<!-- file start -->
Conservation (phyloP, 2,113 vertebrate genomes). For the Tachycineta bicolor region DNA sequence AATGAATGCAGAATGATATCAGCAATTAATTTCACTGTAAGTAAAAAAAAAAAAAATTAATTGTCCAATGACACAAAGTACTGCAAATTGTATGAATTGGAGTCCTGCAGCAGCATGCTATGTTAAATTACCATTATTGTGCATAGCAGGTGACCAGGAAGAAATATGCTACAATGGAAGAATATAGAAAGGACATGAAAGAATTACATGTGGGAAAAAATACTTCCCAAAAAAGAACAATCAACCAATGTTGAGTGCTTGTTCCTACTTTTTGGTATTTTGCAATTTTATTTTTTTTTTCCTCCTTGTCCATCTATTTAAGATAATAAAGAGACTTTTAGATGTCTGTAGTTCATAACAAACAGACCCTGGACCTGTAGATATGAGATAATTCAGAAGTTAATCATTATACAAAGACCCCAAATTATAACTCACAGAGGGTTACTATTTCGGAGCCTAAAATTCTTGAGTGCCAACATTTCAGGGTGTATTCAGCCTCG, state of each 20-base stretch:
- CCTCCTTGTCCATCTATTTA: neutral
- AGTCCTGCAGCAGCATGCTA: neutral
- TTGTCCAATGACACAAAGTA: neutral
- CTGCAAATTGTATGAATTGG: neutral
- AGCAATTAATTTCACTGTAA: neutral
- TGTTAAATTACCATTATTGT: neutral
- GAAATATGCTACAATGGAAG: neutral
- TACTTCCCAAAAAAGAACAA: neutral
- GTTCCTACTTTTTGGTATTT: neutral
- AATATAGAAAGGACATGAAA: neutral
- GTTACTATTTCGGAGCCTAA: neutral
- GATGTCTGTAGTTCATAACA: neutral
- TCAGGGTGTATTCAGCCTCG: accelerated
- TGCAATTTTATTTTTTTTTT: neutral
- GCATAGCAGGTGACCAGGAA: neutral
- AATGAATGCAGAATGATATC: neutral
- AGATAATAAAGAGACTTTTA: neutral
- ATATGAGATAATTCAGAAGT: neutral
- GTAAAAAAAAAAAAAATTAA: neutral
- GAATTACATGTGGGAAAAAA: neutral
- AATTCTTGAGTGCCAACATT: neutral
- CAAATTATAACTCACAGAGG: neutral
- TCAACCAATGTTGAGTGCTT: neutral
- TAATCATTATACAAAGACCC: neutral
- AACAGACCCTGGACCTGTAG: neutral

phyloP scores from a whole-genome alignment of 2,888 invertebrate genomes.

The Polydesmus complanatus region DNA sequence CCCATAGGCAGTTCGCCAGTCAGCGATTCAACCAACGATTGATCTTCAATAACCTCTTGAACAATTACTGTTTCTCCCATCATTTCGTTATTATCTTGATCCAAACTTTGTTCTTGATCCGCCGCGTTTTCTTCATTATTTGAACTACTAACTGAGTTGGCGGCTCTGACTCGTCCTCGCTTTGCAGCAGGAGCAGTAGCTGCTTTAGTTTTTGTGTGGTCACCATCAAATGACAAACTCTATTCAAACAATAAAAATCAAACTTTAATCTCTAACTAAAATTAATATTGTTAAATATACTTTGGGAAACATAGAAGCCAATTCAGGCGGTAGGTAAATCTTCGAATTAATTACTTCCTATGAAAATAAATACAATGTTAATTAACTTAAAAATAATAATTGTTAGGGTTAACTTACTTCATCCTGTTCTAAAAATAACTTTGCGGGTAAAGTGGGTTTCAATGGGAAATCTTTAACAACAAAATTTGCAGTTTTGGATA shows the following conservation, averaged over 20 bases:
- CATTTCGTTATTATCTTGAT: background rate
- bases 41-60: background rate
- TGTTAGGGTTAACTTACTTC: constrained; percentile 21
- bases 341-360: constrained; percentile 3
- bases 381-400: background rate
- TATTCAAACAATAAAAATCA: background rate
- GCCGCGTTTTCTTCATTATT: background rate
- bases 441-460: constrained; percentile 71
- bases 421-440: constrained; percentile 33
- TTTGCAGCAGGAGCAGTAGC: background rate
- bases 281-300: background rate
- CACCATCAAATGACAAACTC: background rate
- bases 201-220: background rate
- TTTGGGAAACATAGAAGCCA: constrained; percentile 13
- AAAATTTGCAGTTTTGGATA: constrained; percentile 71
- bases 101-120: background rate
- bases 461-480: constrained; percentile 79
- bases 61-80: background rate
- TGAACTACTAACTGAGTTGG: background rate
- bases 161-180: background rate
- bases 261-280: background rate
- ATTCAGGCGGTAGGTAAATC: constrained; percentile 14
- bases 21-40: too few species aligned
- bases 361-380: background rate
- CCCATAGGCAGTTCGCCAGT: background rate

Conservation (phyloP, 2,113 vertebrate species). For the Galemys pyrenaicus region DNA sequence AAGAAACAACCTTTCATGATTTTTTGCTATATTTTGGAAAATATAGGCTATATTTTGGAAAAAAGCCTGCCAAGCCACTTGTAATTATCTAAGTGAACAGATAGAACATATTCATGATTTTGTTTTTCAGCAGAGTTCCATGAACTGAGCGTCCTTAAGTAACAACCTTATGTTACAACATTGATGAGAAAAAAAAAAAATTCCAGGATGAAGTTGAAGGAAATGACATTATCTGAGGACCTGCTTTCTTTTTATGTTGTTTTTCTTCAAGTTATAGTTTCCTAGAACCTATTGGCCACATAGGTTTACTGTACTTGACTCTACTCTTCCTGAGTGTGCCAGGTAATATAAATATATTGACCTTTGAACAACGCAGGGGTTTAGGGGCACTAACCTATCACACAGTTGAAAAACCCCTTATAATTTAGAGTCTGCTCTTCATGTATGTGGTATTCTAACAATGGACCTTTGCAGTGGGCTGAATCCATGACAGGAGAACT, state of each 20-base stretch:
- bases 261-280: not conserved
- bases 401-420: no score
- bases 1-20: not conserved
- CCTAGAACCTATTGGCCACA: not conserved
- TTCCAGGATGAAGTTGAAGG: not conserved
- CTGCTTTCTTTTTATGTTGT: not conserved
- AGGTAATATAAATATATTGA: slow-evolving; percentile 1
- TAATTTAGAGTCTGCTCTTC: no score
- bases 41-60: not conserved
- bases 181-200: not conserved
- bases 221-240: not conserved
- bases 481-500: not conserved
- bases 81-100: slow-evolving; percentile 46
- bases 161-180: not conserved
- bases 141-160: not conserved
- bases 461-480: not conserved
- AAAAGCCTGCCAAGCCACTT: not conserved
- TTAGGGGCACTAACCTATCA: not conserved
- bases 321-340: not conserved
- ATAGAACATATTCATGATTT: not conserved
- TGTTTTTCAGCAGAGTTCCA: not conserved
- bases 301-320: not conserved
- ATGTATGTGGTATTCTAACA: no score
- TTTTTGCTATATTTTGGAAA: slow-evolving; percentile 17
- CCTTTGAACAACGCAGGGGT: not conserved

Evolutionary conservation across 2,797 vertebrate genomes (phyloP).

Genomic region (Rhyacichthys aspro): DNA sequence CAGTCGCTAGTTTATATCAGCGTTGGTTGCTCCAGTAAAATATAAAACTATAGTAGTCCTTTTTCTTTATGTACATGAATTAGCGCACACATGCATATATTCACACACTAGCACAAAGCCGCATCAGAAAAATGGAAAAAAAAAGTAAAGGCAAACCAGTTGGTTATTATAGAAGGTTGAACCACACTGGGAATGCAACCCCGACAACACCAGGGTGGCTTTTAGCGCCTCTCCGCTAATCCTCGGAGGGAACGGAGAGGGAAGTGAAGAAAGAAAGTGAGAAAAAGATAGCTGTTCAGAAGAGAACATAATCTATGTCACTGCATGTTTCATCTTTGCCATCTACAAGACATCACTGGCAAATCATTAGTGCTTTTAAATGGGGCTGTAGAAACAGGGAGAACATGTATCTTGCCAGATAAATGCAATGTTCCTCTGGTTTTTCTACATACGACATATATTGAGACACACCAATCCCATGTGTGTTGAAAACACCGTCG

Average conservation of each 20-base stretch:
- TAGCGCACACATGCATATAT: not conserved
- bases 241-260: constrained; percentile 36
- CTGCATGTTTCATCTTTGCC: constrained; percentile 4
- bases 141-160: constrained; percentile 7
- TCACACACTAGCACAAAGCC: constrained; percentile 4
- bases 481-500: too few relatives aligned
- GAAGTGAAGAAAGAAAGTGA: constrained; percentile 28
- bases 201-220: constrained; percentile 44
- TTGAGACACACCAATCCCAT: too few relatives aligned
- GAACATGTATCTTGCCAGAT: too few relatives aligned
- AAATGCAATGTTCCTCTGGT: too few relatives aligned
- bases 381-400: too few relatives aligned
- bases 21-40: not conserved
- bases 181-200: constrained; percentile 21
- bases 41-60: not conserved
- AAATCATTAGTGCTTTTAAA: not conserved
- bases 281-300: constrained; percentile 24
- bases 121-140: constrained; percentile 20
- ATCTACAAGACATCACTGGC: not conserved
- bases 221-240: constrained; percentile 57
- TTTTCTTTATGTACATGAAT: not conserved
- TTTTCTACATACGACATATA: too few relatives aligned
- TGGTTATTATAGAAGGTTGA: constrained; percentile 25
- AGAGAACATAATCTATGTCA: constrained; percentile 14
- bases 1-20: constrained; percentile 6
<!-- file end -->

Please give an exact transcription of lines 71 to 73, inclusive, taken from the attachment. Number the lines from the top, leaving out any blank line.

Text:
- AAAAGCCTGCCAAGCCACTT: not conserved
- TTAGGGGCACTAACCTATCA: not conserved
- bases 321-340: not conserved